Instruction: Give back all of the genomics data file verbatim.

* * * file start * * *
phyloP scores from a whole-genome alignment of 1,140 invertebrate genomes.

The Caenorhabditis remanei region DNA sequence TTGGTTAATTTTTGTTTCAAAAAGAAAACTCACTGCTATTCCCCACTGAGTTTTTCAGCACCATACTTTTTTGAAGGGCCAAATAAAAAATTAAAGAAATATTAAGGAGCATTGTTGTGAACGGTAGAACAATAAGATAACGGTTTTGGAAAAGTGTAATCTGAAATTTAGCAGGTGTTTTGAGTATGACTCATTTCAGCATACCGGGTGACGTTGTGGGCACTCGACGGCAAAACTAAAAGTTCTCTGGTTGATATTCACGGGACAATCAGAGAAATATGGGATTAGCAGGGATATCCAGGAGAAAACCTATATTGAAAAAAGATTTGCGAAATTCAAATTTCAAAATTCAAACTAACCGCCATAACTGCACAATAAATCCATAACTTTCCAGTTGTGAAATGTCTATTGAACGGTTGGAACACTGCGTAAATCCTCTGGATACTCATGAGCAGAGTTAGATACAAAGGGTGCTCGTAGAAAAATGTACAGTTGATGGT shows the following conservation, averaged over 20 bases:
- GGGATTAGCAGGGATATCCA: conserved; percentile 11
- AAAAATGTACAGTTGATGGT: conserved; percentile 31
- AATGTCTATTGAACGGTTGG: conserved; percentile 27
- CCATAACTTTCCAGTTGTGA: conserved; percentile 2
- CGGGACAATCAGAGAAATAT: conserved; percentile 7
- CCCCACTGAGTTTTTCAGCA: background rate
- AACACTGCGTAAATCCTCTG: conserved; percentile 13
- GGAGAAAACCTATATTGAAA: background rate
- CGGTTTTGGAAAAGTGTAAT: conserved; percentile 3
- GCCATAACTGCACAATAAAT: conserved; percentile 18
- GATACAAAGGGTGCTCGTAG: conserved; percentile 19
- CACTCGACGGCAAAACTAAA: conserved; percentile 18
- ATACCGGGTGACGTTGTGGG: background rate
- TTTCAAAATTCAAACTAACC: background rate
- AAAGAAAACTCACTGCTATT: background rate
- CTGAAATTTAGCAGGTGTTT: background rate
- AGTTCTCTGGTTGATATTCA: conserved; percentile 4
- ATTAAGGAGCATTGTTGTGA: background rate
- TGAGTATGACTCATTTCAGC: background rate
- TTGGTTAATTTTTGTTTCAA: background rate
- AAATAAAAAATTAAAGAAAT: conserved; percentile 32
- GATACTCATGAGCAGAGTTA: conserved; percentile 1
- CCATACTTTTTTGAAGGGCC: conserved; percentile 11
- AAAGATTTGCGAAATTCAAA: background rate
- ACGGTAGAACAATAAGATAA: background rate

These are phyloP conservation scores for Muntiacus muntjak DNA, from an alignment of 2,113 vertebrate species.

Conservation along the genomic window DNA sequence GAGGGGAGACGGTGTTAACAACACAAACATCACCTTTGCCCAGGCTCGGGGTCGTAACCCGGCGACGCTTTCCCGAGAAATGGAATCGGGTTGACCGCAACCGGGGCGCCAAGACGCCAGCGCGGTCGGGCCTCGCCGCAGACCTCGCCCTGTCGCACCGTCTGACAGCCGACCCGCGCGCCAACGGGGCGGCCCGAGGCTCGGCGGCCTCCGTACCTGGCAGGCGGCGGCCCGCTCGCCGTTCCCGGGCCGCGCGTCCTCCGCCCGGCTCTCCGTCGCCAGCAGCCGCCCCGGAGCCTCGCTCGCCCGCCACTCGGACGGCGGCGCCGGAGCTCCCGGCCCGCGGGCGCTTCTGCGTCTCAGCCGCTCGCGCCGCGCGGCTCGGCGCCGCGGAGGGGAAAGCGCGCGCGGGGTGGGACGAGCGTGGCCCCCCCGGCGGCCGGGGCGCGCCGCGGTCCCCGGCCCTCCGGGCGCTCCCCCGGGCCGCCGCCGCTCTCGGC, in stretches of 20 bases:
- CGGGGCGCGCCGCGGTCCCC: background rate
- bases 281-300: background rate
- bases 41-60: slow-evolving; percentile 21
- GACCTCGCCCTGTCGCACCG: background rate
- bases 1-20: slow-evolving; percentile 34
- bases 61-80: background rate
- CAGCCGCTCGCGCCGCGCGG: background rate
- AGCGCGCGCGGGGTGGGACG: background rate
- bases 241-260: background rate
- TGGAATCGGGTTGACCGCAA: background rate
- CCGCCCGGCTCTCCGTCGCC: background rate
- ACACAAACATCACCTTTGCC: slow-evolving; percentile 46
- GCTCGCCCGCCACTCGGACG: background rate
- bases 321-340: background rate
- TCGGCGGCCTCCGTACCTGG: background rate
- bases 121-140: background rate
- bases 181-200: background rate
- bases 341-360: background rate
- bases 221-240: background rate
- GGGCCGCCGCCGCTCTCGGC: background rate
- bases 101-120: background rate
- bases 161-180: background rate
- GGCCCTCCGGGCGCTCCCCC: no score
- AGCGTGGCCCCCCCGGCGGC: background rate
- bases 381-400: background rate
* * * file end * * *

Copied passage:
phyloP scores from a whole-genome alignment of 1,140 invertebrate genomes.

The Caenorhabditis remanei region DNA sequence TTGGTTAATTTTTGTTTCAAAAAGAAAACTCACTGCTATTCCCCACTGAGTTTTTCAGCACCATACTTTTTTGAAGGGCCAAATAAAAAATTAAAGAAATATTAAGGAGCATTGTTGTGAACGGTAGAACAATAAGATAACGGTTTTGGAAAAGTGTAATCTGAAATTTAGCAGGTGTTTTGAGTATGACTCATTTCAGCATACCGGGTGACGTTGTGGGCACTCGACGGCAAAACTAAAAGTTCTCTGGTTGATATTCACGGGACAATCAGAGAAATATGGGATTAGCAGGGATATCCAGGAGAAAACCTATATTGAAAAAAGATTTGCGAAATTCAAATTTCAAAATTCAAACTAACCGCCATAACTGCACAATAAATCCATAACTTTCCAGTTGTGAAATGTCTATTGAACGGTTGGAACACTGCGTAAATCCTCTGGATACTCATGAGCAGAGTTAGATACAAAGGGTGCTCGTAGAAAAATGTACAGTTGATGGT shows the following conservation, averaged over 20 bases:
- GGGATTAGCAGGGATATCCA: conserved; percentile 11
- AAAAATGTACAGTTGATGGT: conserved; percentile 31
- AATGTCTATTGAACGGTTGG: conserved; percentile 27
- CCATAACTTTCCAGTTGTGA: conserved; percentile 2
- CGGGACAATCAGAGAAATAT: conserved; percentile 7
- CCCCACTGAGTTTTTCAGCA: background rate
- AACACTGCGTAAATCCTCTG: conserved; percentile 13
- GGAGAAAACCTATATTGAAA: background rate
- CGGTTTTGGAAAAGTGTAAT: conserved; percentile 3
- GCCATAACTGCACAATAAAT: conserved; percentile 18
- GATACAAAGGGTGCTCGTAG: conserved; percentile 19
- CACTCGACGGCAAAACTAAA: conserved; percentile 18
- ATACCGGGTGACGTTGTGGG: background rate
- TTTCAAAATTCAAACTAACC: background rate
- AAAGAAAACTCACTGCTATT: background rate
- CTGAAATTTAGCAGGTGTTT: background rate
- AGTTCTCTGGTTGATATTCA: conserved; percentile 4
- ATTAAGGAGCATTGTTGTGA: background rate
- TGAGTATGACTCATTTCAGC: background rate
- TTGGTTAATTTTTGTTTCAA: background rate
- AAATAAAAAATTAAAGAAAT: conserved; percentile 32
- GATACTCATGAGCAGAGTTA: conserved; percentile 1
- CCATACTTTTTTGAAGGGCC: conserved; percentile 11
- AAAGATTTGCGAAATTCAAA: background rate
- ACGGTAGAACAATAAGATAA: background rate

These are phyloP conservation scores for Muntiacus muntjak DNA, from an alignment of 2,113 vertebrate species.

Conservation along the genomic window DNA sequence GAGGGGAGACGGTGTTAACAACACAAACATCACCTTTGCCCAGGCTCGGGGTCGTAACCCGGCGACGCTTTCCCGAGAAATGGAATCGGGTTGACCGCAACCGGGGCGCCAAGACGCCAGCGCGGTCGGGCCTCGCCGCAGACCTCGCCCTGTCGCACCGTCTGACAGCCGACCCGCGCGCCAACGGGGCGGCCCGAGGCTCGGCGGCCTCCGTACCTGGCAGGCGGCGGCCCGCTCGCCGTTCCCGGGCCGCGCGTCCTCCGCCCGGCTCTCCGTCGCCAGCAGCCGCCCCGGAGCCTCGCTCGCCCGCCACTCGGACGGCGGCGCCGGAGCTCCCGGCCCGCGGGCGCTTCTGCGTCTCAGCCGCTCGCGCCGCGCGGCTCGGCGCCGCGGAGGGGAAAGCGCGCGCGGGGTGGGACGAGCGTGGCCCCCCCGGCGGCCGGGGCGCGCCGCGGTCCCCGGCCCTCCGGGCGCTCCCCCGGGCCGCCGCCGCTCTCGGC, in stretches of 20 bases:
- CGGGGCGCGCCGCGGTCCCC: background rate
- bases 281-300: background rate
- bases 41-60: slow-evolving; percentile 21
- GACCTCGCCCTGTCGCACCG: background rate
- bases 1-20: slow-evolving; percentile 34
- bases 61-80: background rate
- CAGCCGCTCGCGCCGCGCGG: background rate
- AGCGCGCGCGGGGTGGGACG: background rate
- bases 241-260: background rate
- TGGAATCGGGTTGACCGCAA: background rate
- CCGCCCGGCTCTCCGTCGCC: background rate
- ACACAAACATCACCTTTGCC: slow-evolving; percentile 46
- GCTCGCCCGCCACTCGGACG: background rate
- bases 321-340: background rate
- TCGGCGGCCTCCGTACCTGG: background rate
- bases 121-140: background rate
- bases 181-200: background rate
- bases 341-360: background rate
- bases 221-240: background rate
- GGGCCGCCGCCGCTCTCGGC: background rate
- bases 101-120: background rate
- bases 161-180: background rate
- GGCCCTCCGGGCGCTCCCCC: no score
- AGCGTGGCCCCCCCGGCGGC: background rate
- bases 381-400: background rate